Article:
Loose cannon: Returning to the scene of the (war) crime
Wednesday, November 25, 20090 Comments
Allegations by a senior diplomat alleging that Afghan prisoners handed over by Canadian soldiers faced widespread torture are
Allegations by a senior diplomat alleging that Afghan prisoners handed over by Canadian soldiers faced widespread torture should not come as a surprise. Rather, they’re the culmination of a number of warnings that should have been acted upon long ago. Even thecannon has bones in its closet, rattling loudly to be heard.
In testimony under oath last week before a House of Commons special committee on the mission in Afghanistan, Richard Colvin said Canadian Forces in 2006 and early 2007 turned over hundreds of detainees to Afghan authorities.
Most of the detainees were innocent civilians, Colvin claimed, and all were likely tortured while in Afghan custody.
Colvin, the former No. 2 diplomat in Afghanistan who now works in Washington, also alleged that senior political and military leadership ignored his repeated warnings and even directed diplomats not to mention prisoner abuse allegations in writing.
He cited former Chief of Defense Staff Rick Hillier, who helped negotiate the 2005 prisoner transfer agreement between the Canadian Forces and Afghanistan, as one of the officials who failed to act despite evidence of widespread abuse by Afghan jailers.
Hillier has denied he saw Colvin’s reports, and at publication time was scheduled to appear before the committee Wednesday to refute the allegations.
Meanwhile, the Conservative government has been working overtime to undermine Colvin’s credibility, painting him as a rogue diplomat and claiming there was no solid evidence that prisoners handed over by Canadian soldiers were abused.
The government even blocked Colvin from appearing at a private inquiry for the Military Complaints Commission, which ironically led to his appearance before a much more public Committee hearing.
It defies belief that the Canada could have been blindsided by allegations of torture in Afghan jails when so many others plainly knew what was happening. Michael Semple, former deputy head of the European Union's mission in Afghanistan has been doing the interview circuit in Canada, calling his former colleague’s testimony “entirely credible.”
Numerous reports in Canada and abroad concluded that torture and abuse was routine in Afghan jails, including warnings from the U.S. State Department, the Afghan Independent Human Rights Commission and the United Nations.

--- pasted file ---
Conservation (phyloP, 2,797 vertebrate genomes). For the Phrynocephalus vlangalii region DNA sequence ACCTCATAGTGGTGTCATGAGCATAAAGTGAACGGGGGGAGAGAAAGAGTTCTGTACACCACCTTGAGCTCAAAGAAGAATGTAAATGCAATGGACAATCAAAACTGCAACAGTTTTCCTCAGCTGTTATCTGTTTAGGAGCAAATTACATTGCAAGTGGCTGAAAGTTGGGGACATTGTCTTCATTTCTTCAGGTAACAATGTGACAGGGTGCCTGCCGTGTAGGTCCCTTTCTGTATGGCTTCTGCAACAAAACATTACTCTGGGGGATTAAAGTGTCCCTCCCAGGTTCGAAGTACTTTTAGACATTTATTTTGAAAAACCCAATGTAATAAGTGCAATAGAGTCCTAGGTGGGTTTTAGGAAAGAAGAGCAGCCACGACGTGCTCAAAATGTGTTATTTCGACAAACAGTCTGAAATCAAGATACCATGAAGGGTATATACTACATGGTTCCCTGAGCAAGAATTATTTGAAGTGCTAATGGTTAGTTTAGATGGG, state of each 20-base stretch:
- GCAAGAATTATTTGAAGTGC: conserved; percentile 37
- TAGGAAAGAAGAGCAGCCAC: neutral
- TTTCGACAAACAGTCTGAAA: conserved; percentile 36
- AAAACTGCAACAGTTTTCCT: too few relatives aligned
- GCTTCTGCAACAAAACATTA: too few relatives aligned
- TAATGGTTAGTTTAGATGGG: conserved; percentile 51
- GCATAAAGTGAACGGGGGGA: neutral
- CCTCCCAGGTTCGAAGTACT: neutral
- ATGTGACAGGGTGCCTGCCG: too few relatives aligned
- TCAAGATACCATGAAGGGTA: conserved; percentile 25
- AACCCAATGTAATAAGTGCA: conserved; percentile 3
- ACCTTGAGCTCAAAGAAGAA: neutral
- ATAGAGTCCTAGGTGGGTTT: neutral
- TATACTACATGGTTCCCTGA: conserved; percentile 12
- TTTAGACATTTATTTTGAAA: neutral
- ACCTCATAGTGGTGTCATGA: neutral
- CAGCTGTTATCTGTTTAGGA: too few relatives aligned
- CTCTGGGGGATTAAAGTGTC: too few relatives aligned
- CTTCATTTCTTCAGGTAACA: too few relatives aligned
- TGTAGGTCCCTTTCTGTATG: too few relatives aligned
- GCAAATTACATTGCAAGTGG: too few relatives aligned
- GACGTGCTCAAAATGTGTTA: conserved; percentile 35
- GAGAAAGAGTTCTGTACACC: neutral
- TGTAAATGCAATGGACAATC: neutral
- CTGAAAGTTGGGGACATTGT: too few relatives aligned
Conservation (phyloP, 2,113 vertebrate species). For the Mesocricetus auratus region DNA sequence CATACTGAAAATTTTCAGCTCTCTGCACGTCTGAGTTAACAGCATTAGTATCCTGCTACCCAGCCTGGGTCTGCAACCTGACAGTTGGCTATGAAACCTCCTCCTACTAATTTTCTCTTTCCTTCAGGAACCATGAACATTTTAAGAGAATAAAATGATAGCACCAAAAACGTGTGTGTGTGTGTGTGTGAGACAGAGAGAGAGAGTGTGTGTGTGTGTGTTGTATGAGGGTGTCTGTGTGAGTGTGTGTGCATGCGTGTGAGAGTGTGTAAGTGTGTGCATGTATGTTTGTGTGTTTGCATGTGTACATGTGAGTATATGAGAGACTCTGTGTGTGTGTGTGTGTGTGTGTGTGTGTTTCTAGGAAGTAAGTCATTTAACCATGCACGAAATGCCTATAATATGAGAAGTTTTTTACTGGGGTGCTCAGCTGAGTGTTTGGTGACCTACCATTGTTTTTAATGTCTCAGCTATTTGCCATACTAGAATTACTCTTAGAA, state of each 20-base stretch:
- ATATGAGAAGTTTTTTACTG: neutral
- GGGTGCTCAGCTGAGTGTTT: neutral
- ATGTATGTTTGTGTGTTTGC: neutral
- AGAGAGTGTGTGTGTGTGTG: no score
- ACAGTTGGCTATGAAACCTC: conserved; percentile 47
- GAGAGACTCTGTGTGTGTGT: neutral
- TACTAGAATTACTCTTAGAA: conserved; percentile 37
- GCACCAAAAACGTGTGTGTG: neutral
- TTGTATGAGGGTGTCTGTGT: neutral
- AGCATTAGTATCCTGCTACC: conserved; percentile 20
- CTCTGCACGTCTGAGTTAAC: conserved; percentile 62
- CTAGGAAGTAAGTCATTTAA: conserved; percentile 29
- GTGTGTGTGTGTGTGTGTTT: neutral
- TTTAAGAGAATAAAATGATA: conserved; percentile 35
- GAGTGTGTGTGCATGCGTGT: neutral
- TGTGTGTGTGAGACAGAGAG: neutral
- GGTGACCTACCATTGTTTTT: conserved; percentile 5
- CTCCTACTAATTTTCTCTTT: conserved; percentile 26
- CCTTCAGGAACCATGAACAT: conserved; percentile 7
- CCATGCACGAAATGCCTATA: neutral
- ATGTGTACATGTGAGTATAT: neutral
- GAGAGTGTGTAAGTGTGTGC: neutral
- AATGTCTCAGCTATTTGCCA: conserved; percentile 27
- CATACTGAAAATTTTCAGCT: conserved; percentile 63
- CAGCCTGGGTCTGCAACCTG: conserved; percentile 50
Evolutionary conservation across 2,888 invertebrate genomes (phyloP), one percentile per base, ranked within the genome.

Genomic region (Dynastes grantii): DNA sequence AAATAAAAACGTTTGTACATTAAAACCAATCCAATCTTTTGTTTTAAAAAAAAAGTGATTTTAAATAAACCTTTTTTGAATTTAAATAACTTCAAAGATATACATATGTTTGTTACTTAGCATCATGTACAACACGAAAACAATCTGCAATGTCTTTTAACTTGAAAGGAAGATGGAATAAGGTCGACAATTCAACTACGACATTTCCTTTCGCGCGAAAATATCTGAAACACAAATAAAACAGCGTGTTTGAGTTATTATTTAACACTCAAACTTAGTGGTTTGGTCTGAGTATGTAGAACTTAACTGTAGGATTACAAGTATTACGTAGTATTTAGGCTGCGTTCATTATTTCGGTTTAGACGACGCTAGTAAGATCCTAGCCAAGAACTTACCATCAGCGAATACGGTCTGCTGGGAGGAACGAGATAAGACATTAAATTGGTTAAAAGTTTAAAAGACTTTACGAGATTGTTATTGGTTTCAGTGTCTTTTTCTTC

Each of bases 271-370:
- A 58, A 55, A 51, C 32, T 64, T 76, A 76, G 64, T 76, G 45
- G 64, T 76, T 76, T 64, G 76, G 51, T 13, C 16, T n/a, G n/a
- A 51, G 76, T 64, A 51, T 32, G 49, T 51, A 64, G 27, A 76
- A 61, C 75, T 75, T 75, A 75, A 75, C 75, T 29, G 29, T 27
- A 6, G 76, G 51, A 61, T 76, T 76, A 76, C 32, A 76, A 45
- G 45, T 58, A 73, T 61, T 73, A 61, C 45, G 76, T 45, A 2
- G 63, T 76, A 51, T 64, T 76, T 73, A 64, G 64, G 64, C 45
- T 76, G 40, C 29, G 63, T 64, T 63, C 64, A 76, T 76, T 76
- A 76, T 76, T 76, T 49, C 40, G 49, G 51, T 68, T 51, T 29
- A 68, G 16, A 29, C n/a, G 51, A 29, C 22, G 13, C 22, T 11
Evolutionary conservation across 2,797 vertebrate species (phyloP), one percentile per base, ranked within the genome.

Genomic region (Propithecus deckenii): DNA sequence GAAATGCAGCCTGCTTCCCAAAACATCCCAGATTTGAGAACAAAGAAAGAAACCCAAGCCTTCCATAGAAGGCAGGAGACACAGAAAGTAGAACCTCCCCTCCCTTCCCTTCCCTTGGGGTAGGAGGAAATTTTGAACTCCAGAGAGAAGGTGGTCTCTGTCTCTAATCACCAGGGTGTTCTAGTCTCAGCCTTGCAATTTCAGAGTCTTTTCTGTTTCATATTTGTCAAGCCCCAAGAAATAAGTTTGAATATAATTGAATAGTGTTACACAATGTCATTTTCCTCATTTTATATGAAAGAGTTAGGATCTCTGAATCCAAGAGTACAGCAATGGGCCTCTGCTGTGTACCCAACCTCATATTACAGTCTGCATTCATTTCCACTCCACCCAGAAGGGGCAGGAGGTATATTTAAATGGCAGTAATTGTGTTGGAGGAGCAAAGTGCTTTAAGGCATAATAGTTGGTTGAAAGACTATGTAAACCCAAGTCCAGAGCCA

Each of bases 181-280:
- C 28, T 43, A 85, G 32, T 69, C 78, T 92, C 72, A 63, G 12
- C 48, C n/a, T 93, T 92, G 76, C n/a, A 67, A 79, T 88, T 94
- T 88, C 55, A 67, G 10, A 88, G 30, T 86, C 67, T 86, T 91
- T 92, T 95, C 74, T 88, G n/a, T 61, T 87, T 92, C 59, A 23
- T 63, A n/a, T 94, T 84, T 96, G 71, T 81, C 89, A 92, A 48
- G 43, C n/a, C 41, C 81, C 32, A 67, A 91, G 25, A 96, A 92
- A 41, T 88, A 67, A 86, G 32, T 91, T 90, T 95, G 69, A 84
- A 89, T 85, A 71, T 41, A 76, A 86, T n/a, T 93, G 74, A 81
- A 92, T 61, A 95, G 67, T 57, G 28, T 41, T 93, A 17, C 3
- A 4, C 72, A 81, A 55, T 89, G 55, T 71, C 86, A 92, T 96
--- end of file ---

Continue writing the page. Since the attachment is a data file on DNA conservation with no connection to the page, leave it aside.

Further, the original prisoner transfer agreement was heavily criticized for not giving Canadian officials the ability to track prisoners handed over to the Afghans or inspect jails, making the government’s claim of ignorance an example of hear no evil, see no evil.
Since the agreement was revised in 2007 to allow such follow ups, prisoner transfers were halted at least three times over torture fears – not exactly a rousing endorsement of the Afghan prison system.
The political fallout is proving difficult for the Conservatives to contain. There’s also the unsettling reality that, under Canada's Crimes Against Humanity and War Crimes Act, officials who sent Afghans to be tortured could be prosecuted, even if they were unaware of specific allegations.
On a side note, this must seem like déjà vu all over again to Scott Gilbert, a former Editor of thecannon, who has been furiously sending out emails to the University of Guelph administration and media since last week.
Last January, Gilbert was at the centre of a controversy for language he used in an opinion piece criticizing the university’s decision to honour General Hillier with its Lincoln Alexander Outstanding Leader Award.
In addition to calling Hillier a war criminal, Gilbert wrote that having U of G honour Canada’s top solider was akin to “giving an award to Paul Bernardo for his exceptional work with youth.” The piece was later edited to remove the most inflammatory remarks, but the original version lives on in discussion boards and blogs.
Now, Gilbert is claiming a certain vindication. One email, titled “UoG honours war criminal – epilogue” contained links to recent articles about Colvin’s allegations. In another, he demanded to know whether the university would rescind Hillier’s award if he’s found to be “complicit in the torture of civilians.”
“Grab a copy of the Toronto Star today to see the words "War Crimes" in huge letters. Was my use of the term months ago so unjustified and purely opinion?” he asked.
Individuals and groups have alleged for some time that Canada committed war crimes in Afghanistan. It still doesn’t make Hillier a war criminal, nor does it confirm the veracity of Colvin’s allegations. Such a determination can only be made by individuals with far more expertise than most journalists.
That being said, a full public inquiry into the allegations of an Afghan torture cover up is probably the only way to determine what happened and who’s responsible.
When that happens, we take the necessary steps to prosecute any guilty parties according to Canadian and international law.
And to answer Scott’s question: if Hillier is ever found guilty of war crimes, I think the university should absolutely revoke his award.
Greg Beneteau is Editor-in-Chief of thecannon. Loose Cannon publishes every Thursday in The Ontarion Student Newspaper at the University of Guelph.
The opinions posted on thecannon.ca reflect those of their author and do not necessarily reflect the opinions of the Central Student Association and the Guelph Campus Co-op. We encourage all students to submit opinion pieces, including ones that run contrary to the opinion piece in question.